This protocol describes a 6-week, two-arm, parallel, randomised control pilot trial to evaluate a purely web app based intervention to improve the feeding practises of parents of toddlers (12–36 months) who are concerned for their toddler’s fussy eating behaviours. Parents assigned to the intervention group will have access to the web app containing information, strategies, recipes, and activities to track feeding attempts. Parents in the intervention group will also be able to opt into receiving to 42 SMS messages across the 6 weeks with tips and prompts to revisit the app. Pre and post-measures collected from a control group of parents (placed on a six week waitlist) will be used to evaluate indications of intervention effect. The description of the protocol and intervention are in line with the CONSORT guidelines for randomised pilot and feasibility trials [35]. A CONSORT diagram is provided in \* MERGEFORMAT Fig. 1 and the CONSORT checklist. The trial is prospectively registered at the Australian New Zealand Clinical Trials Registry (ACTRN12621000925842) and ethics approval was obtained from Deakin University Human Research Ethics Committees (2021–139).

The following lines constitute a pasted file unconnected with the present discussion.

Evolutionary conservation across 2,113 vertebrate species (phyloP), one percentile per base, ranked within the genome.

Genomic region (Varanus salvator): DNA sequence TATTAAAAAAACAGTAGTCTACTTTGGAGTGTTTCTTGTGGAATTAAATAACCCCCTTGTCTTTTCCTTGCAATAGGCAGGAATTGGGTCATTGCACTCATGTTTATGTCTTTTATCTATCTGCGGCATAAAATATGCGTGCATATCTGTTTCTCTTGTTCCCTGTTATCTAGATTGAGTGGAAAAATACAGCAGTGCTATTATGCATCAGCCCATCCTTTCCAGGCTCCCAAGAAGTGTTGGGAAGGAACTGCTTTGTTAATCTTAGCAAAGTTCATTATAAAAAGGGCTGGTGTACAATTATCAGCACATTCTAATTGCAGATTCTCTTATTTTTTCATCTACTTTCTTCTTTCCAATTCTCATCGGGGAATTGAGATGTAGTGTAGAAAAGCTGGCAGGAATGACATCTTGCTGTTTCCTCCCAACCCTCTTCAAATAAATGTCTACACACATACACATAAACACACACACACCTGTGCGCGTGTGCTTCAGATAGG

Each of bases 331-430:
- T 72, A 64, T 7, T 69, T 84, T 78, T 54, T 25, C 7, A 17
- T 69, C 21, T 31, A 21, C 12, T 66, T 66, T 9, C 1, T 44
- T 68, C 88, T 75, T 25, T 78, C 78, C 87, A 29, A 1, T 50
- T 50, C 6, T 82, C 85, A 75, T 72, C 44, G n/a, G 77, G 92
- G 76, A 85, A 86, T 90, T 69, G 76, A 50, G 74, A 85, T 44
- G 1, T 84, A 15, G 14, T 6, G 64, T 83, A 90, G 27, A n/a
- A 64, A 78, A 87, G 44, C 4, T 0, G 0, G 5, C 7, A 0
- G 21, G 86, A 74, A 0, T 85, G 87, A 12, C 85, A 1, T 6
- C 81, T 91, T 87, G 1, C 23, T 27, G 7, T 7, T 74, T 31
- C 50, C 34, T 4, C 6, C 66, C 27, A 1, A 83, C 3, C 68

Fig. 1
figure 1

CONSORT diagram for the randomised controlled pilot study evaluating the feasibility of Fussy Eating Rescue

Study sample and recruitment